Okay, kidding aside, the “Scrooge” here takes the form of Connor Mead (McConaughey) who is the ultimate “get ‘em into bed, have your way with ‘em, and abandon ASAP” ladies man.  His is an affluent and popular magazine photographer by day and by night he is screwing anything that is female and has a pulse.  Part of his grand strategy is to get women into the sack and to get out, without hesitation and remorse, and to proceed to the next unassuming victim (at one point, he manages to dump three women at the same time while having a chat session with all of them online…that’s a first).  Cuddling or “spooning” with them is a definite no-no for Connor, but “forking”, as he humorously states at one point, is an absolute must.  If his overall attitude to women in general is not sleazy enough, then his prerogative regarding marriage is even more loathsome: he has an almost fanatical opposition to the institution, which makes it difficult for him to be the best man at his brother’s (Breckin Meyer) upcoming nuptials to the love of his life (Lacey Chabert). 

However detestable his disdain for marriage is, Connor does profess to be a family man and begrudgingly agrees to show up and assist his little brother on his way down the altar.  However, problems ensue when a member of the bride’s party makes an appearance that is actually a woman from Connor’s disreputable past.  She is Jenny (Jennifer Garner), who is Connor’s feminist, empowered, and strong willed kryptonite.  You see, Connor had a big thing for Jenny when they were in middle school together, but he was a shy lad that could not profess his real feelings to her then and has repressed it ever since.  He once had a one-night sexual fling with her that ended with him abandoning her in the morning, which greatly hurt her.  When the two reconnect at the wedding it becomes a real battle of sexual wills.   

Connor, for one reason or another, still loves this woman, even though love is a foreign language to him.  Fortunately, he gets his relationship education in Dickensian fashion when the ghost of his long deceased Uncle Wayne (Michael Douglas) shows up to reveal to him that he will be visited by – yup – three ghosts that will show him aspects of his past, present, and future.  Predictably, Connor decides to mend his blatantly promiscuous ways through his ordeal with the ghosts and tries to proudly be by his brother’s side at his wedding while finally convincing Jenny that he will be the type of “spooning” man she has desired him to be for decades.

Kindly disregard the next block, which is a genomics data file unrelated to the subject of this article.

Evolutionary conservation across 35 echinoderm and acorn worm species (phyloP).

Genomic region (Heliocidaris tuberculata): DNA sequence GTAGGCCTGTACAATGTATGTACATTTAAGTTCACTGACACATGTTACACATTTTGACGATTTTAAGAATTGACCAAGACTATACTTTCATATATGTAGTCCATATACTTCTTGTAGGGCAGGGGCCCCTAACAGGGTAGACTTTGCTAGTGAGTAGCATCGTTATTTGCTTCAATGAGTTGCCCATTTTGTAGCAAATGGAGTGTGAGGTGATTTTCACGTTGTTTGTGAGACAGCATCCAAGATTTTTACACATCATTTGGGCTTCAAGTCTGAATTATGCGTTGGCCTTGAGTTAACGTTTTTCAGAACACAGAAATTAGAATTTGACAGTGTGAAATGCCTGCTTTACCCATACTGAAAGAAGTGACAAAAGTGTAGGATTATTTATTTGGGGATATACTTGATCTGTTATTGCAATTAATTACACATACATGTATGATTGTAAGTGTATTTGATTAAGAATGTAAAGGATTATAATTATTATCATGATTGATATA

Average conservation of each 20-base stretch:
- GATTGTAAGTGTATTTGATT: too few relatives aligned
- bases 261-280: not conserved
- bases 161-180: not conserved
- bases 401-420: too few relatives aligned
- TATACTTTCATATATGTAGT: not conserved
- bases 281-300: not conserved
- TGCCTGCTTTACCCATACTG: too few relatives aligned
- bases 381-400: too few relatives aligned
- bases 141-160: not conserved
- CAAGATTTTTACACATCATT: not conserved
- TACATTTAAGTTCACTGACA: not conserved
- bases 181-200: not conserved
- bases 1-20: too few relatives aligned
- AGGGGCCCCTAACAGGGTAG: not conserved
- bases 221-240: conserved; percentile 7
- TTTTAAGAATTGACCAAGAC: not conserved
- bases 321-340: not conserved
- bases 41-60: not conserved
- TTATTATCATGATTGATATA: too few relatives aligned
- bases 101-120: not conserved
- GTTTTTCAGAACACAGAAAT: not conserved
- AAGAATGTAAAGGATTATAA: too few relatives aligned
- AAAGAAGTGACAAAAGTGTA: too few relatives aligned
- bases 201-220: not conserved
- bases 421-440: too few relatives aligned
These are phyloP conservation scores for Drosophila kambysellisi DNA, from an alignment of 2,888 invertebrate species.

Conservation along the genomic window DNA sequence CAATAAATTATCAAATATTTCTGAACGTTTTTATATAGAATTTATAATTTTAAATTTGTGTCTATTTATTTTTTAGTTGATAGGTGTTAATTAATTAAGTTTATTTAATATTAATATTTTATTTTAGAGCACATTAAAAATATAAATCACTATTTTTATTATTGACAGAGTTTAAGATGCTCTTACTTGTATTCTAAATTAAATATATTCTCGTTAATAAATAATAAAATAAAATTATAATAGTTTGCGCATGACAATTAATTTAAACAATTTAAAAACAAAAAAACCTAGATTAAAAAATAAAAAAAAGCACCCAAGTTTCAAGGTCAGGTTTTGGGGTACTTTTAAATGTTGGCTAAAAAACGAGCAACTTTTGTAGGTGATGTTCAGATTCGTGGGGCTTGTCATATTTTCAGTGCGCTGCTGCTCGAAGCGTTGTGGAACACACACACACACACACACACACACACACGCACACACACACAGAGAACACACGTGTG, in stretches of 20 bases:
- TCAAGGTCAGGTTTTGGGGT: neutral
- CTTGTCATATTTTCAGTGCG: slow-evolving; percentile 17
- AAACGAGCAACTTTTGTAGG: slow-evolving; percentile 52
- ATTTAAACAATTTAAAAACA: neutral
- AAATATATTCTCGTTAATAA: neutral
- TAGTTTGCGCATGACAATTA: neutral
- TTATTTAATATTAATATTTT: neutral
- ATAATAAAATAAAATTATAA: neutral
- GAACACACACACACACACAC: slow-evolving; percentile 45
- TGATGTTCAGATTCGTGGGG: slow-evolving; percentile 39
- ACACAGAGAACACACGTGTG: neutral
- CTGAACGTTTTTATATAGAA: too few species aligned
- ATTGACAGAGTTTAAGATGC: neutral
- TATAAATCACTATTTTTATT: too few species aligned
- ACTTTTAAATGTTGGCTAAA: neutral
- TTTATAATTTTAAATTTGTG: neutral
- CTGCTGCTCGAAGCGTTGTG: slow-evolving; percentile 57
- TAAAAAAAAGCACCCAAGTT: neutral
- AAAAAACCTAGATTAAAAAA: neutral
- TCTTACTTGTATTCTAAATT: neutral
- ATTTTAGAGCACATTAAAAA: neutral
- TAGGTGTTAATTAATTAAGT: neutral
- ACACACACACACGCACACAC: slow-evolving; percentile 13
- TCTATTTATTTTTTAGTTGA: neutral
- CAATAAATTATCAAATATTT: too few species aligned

The script for GHOSTS OF GIRLFRIEND’S PAST was written by Jon Lucas and Scott Moore, who previously helmed last year’s sporadically funny holiday comedy, FOUR CHRISTMASES.  Their results here are much the same, but this time the pair never gets any successful comedic mileage out of their amalgam of chick flick meets Dickens morality play.  There are some undeniably smart and acerbic dialogue exchanges in the film (many coming from the razor sharp witted and assured Jennifer Garner) and some of the slapstick and innuendo is giggle inducing (a bit with Connor trying to save a capsizing wedding cake inspires modest grins), but the film slumbers around at the expense of its tired, formulaic, and pedestrian storyline.  Nothing in GHOST OF GIRLFRIENDS PAST goes against the grain or attempts to even modestly reinvent to rom-com playbook.  Instead, the film regrettably goes out of its way to be as pitilessly routine, bland, and clunky as it can.